UNCASVILLE, Conn. – For nearly 30 years, when the calendar turns to March, Geno Auriemma has UConn ready to play its best on the biggest stage.
This season was one of the most challenging in recent memory for the Hall of Fame coach and his Huskies. The Huskies lost back-to-back games for the first time in three decades and suffered through injury after injury that left them with just seven healthy players some games.
Despite these setbacks, the end result was the same: another Big East tournament title.
Aaliyah Edwards had 19 points and 15 rebounds to lead No. 7 UConn to its 10th straight tournament title with a 67-56 victory over No. 10 Villanova in the championship game on Monday night.
“Well, we talked about it before the game, given everything we’ve been through,” Auriemma said. “I think it gave us a little more resilience, a little more strength. I think we got a little tougher as the season went on. And it showed in those three days. These kids know when it’s March time, they’ve been to a couple of Final Fours. I think there’s a different vibe on our team.”
Dorka Juhasz added 16 points and Lou Lopez Senechal scored 14 for the top-seeded Huskies (29-5), who earned the conference’s automatic bid to the NCAA Tournament. UConn has now won 21 Big East Tournament crowns, including the last three since reclaiming the conference in 2020. Next, the Huskies will look to extend their record run of reaching 14 consecutive Final Fours.
“We’re talented, but we’re disciplined and dedicated to winning,” Edwards said. “It speaks to our standard and to what we are as a program, and we’re a winning program. That’s what we did today.”
The Huskies celebrated by dumping confetti on each other, and Auriemma even showed off her dance moves and did “The Griddy” with her grandchildren. It’s been a tough year for Auriemma personally, as his mother died in December and he had to miss time with an illness.
“So many things happened on and off the court this past season personally, team-wise, everything, to get to this point you want to close that book,” Auriemma said. “And now start a brand new one from next Sunday. That book ended the right way. Lots of action, lots of tragedies, ups and downs. The book ended the right way. Now it’s time for a new one.”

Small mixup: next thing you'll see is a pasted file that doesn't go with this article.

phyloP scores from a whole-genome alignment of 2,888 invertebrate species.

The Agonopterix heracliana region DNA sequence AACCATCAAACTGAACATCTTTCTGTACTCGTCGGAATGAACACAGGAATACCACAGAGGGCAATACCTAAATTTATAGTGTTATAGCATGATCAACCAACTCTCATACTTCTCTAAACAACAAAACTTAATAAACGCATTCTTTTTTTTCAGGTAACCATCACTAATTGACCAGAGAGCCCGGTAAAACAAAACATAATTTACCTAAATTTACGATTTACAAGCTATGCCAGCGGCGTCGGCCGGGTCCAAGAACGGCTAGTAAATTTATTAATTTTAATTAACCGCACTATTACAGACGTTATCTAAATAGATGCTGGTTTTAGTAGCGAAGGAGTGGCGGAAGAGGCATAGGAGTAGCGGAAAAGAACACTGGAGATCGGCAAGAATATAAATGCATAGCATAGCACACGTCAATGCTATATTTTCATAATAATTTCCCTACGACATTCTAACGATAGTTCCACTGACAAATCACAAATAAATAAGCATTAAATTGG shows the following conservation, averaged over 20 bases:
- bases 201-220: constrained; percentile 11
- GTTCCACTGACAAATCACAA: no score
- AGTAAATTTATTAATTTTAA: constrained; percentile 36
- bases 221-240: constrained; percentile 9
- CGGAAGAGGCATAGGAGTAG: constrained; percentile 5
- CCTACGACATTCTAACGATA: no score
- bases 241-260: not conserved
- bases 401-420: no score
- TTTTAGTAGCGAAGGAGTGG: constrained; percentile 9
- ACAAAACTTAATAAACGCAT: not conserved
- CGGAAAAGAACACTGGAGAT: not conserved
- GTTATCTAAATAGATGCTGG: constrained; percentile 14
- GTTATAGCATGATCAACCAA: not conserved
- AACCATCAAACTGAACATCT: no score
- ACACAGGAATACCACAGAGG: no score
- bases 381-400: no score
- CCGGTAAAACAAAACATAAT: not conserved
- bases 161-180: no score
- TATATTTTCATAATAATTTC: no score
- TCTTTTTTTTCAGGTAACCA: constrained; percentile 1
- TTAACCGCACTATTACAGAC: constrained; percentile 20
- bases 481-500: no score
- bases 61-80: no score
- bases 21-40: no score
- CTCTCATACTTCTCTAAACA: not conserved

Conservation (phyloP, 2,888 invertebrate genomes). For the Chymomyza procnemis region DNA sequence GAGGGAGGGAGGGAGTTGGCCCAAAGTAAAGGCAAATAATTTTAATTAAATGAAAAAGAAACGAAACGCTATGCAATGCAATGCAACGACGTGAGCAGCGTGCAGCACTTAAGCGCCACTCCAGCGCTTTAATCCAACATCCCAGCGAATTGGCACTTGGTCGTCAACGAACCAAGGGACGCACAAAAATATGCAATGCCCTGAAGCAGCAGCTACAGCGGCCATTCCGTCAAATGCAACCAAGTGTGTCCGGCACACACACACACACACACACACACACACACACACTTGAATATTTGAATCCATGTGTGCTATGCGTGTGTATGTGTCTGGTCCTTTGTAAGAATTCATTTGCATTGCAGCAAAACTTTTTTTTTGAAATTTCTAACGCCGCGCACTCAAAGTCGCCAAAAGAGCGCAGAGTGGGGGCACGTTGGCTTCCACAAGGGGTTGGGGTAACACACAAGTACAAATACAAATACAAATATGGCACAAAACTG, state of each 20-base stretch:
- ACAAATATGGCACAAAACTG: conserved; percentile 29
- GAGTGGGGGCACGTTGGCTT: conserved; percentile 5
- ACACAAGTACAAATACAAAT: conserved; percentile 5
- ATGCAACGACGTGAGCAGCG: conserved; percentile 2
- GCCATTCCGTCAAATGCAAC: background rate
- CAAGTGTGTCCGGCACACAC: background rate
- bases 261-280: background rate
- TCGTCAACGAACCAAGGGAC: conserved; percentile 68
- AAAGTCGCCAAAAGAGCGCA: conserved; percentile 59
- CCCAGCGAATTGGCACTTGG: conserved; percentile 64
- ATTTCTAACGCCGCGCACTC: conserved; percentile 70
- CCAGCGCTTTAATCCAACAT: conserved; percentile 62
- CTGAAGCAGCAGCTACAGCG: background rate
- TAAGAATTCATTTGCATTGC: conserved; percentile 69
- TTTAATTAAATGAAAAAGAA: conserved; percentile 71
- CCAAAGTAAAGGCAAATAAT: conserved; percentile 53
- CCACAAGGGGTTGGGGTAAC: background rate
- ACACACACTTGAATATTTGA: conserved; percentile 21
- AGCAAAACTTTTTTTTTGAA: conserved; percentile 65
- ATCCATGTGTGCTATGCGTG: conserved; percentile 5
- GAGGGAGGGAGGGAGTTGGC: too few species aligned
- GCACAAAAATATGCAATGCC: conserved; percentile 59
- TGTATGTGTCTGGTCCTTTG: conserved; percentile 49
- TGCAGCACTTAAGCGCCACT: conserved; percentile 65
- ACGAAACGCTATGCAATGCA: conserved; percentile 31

Trailing 22-21 in the second quarter, UConn turned up the defense and outscored Villanova (28-6) 13-2 over the final 6:09 of the half to go up 34-24 at halftime. Edwards, the tournament’s Most Outstanding Player, had 12 points, making all six of his shots and nine rebounds in the first 20 minutes.
The Huskies put the game away by scoring 22 of the first 29 points in the third quarter to extend the advantage to 25.
It’s been a tough year for the Huskies, who have dealt with a slew of injuries, starting with Paige Bueckers tearing her ACL over the summer. UConn has gotten healthier lately, with Azzi Fudd returning to the Big East Tournament after missing the previous 14 games with a knee injury.
Lopez Senechal and Edwards are the only UConn players to have been in every game this season.
The Huskies lost two conference games for the first time since 2012-13 and suffered back-to-back defeats for the first time since 1992-93.
But UConn has turned it on in March. Monday’s win was a rematch of last season’s championship game, UConn won 70-40. This one was more competitive for half a year, as were the two regular season meets the Huskies won by five and nine.
“I think we’re a team that’s always ready for March,” Lopez Senechal said. “I think even though we have a tough stretch, we knew how to overcome it, we knew how to play together. I think that’s why we’re here right now. I’m super proud of the whole team.”
Villanova was cold from the field early on, making just 6-of-25 (24%) in the first quarter, including missing all 10 of its 3-point attempts. The Wildcats trailed 19-14 at the end of the first despite having 10 offensive rebounds. They eventually hit a 3-pointer to open the second and went on an 8-2 run to take the brief lead. Then UConn took over.
Maddy Siegrist led the Wildcats, who moved up to 10th in the AP poll Monday for a school-best ranking ever, with 22 points.
“She does it better than most people who score the ball,” Villanova coach Denise Dillon said. “Finding different ways to score. Pure determination. She found spots and made a few looks around the basket.”
Siegrist has 984 points this season and is looking to become the fifth player to score over 1,000 in a season. The Big East Player of the Year would join Kelsey Plum (1,109), Jackie Stiles (1,062), Odyssey Sims (1,054) and Megan Gustafson (1,001). Siegrist led the nation in scoring (29.7 points) at Monday night’s game. She extended her streak to 34 straight games and scored 20 plus points. She is one shy of Plum’s record set in 2016-17.
The Associated Press contributed to this story.